Folksy Theatre describe their touring, and frequently open air, production of The Comedy of Errors as being ‘Filled with Folksy's wonderful live music, audience interaction and downright silliness!’. While they’re not wrong, the tone at which these components are pitched is somewhat problematic – the ‘silliness’ (overacting and slapstick humor) is perfect for children, as are the small additions they’ve made to the script, or at least they would be, if weren’t for the inaccessibility of the language. Brilliant or not, Shakespeare’s writing can be very difficult to follow, especially for the unaccustomed. Imagine this, combined with a labyrinthine plot, two sets of twins, both with the same names, twelve other written characters, and only five cast members. Sound confusing? It really is.
Certainly memorable, and certainly fun
The best way to enjoy it is to sit back and try not to follow every little thing – just let yourself be swept along by the likeable performers and trust that it’ll all work out in the end, even if you don’t know how. Or what exactly went wrong in the first place. This way, the sitcom-esque scenarios and episodic comedy routines can come into their own. Plus, the ‘wonderful live music’ genuinely is wonderful, with luxurious harmonies and adept musicianship blending to hint at a fireside atmosphere.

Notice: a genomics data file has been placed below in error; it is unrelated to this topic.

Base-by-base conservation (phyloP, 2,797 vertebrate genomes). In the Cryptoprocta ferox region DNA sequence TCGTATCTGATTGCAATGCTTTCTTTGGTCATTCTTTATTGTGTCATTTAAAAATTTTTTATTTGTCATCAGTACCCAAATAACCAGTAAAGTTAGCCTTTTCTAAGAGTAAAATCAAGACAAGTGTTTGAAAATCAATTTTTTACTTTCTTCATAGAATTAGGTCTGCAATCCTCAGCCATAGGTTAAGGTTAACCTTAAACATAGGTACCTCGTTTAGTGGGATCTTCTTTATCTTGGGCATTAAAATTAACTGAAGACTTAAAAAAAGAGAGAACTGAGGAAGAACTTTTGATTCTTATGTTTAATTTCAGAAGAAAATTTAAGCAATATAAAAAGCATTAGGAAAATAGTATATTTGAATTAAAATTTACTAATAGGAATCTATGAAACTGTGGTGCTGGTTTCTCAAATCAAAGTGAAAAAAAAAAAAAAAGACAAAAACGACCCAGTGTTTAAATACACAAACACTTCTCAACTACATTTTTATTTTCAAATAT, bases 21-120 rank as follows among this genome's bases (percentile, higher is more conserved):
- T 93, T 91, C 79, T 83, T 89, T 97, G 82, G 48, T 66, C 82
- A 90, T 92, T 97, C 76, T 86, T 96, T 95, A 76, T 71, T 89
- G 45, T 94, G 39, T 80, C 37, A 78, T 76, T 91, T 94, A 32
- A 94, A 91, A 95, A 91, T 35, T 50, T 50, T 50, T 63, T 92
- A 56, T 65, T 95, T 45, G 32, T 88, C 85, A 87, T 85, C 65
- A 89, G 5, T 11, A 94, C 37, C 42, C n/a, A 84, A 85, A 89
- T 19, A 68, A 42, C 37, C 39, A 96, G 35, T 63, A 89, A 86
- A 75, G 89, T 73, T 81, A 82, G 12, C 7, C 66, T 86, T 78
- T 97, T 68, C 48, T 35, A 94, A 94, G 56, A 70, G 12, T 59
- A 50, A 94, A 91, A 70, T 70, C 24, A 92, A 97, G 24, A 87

As for the audience interaction, there’s nothing quite like the innately English combination of thoroughly enjoying the embarrassment of the bald man the third row, who has become the butt of an unfortunate joke, while praying you won’t be next.
It’s certainly memorable, and certainly fun, and refreshingly, isn’t trying to be anything other than that. Maybe that does make it a good way to introduce your kids to Shakespeare (if you’re the kind of parent who feels the need to do so before they start picking it apart in class), but do warn them it might be a bit perplexing at first. Make that a lot perplexing at first. Just in case.